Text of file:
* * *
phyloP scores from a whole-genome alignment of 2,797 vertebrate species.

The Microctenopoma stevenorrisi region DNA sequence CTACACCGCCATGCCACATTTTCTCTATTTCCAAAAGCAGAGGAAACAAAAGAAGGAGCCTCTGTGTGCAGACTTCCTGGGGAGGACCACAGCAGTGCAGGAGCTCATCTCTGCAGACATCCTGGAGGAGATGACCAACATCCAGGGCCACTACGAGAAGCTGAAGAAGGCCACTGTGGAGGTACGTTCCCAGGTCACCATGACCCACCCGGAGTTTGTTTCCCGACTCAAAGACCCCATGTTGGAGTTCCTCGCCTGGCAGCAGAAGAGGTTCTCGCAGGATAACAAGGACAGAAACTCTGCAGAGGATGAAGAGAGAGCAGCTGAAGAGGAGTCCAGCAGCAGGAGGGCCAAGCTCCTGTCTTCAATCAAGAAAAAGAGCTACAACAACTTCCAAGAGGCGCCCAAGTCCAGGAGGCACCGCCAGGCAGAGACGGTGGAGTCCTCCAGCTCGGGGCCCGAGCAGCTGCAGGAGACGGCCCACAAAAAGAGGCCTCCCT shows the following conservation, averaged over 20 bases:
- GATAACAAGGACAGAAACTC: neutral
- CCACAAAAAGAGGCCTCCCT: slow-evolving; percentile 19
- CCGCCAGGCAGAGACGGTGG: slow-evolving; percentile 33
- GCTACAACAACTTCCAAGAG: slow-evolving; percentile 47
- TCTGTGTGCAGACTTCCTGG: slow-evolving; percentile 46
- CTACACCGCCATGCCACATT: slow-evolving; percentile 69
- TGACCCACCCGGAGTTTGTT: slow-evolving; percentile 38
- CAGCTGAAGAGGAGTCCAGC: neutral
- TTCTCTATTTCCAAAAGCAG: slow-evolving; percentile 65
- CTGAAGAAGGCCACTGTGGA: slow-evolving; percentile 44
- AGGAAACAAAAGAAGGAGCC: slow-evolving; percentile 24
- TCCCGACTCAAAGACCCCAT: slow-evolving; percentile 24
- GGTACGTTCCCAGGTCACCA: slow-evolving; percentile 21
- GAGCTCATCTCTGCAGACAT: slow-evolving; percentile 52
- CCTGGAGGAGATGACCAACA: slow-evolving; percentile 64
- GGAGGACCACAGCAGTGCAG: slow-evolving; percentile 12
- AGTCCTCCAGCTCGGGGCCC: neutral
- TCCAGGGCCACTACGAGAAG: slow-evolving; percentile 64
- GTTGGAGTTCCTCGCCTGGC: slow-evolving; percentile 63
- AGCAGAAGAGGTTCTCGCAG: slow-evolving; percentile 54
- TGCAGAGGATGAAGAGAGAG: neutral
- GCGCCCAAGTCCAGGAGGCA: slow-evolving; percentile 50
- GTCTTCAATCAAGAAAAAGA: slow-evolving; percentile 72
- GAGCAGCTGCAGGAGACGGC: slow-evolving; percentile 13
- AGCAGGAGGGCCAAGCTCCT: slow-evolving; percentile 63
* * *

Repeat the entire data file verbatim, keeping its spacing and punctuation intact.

phyloP scores from a whole-genome alignment of 2,797 vertebrate species.

The Microctenopoma stevenorrisi region DNA sequence CTACACCGCCATGCCACATTTTCTCTATTTCCAAAAGCAGAGGAAACAAAAGAAGGAGCCTCTGTGTGCAGACTTCCTGGGGAGGACCACAGCAGTGCAGGAGCTCATCTCTGCAGACATCCTGGAGGAGATGACCAACATCCAGGGCCACTACGAGAAGCTGAAGAAGGCCACTGTGGAGGTACGTTCCCAGGTCACCATGACCCACCCGGAGTTTGTTTCCCGACTCAAAGACCCCATGTTGGAGTTCCTCGCCTGGCAGCAGAAGAGGTTCTCGCAGGATAACAAGGACAGAAACTCTGCAGAGGATGAAGAGAGAGCAGCTGAAGAGGAGTCCAGCAGCAGGAGGGCCAAGCTCCTGTCTTCAATCAAGAAAAAGAGCTACAACAACTTCCAAGAGGCGCCCAAGTCCAGGAGGCACCGCCAGGCAGAGACGGTGGAGTCCTCCAGCTCGGGGCCCGAGCAGCTGCAGGAGACGGCCCACAAAAAGAGGCCTCCCT shows the following conservation, averaged over 20 bases:
- GATAACAAGGACAGAAACTC: neutral
- CCACAAAAAGAGGCCTCCCT: slow-evolving; percentile 19
- CCGCCAGGCAGAGACGGTGG: slow-evolving; percentile 33
- GCTACAACAACTTCCAAGAG: slow-evolving; percentile 47
- TCTGTGTGCAGACTTCCTGG: slow-evolving; percentile 46
- CTACACCGCCATGCCACATT: slow-evolving; percentile 69
- TGACCCACCCGGAGTTTGTT: slow-evolving; percentile 38
- CAGCTGAAGAGGAGTCCAGC: neutral
- TTCTCTATTTCCAAAAGCAG: slow-evolving; percentile 65
- CTGAAGAAGGCCACTGTGGA: slow-evolving; percentile 44
- AGGAAACAAAAGAAGGAGCC: slow-evolving; percentile 24
- TCCCGACTCAAAGACCCCAT: slow-evolving; percentile 24
- GGTACGTTCCCAGGTCACCA: slow-evolving; percentile 21
- GAGCTCATCTCTGCAGACAT: slow-evolving; percentile 52
- CCTGGAGGAGATGACCAACA: slow-evolving; percentile 64
- GGAGGACCACAGCAGTGCAG: slow-evolving; percentile 12
- AGTCCTCCAGCTCGGGGCCC: neutral
- TCCAGGGCCACTACGAGAAG: slow-evolving; percentile 64
- GTTGGAGTTCCTCGCCTGGC: slow-evolving; percentile 63
- AGCAGAAGAGGTTCTCGCAG: slow-evolving; percentile 54
- TGCAGAGGATGAAGAGAGAG: neutral
- GCGCCCAAGTCCAGGAGGCA: slow-evolving; percentile 50
- GTCTTCAATCAAGAAAAAGA: slow-evolving; percentile 72
- GAGCAGCTGCAGGAGACGGC: slow-evolving; percentile 13
- AGCAGGAGGGCCAAGCTCCT: slow-evolving; percentile 63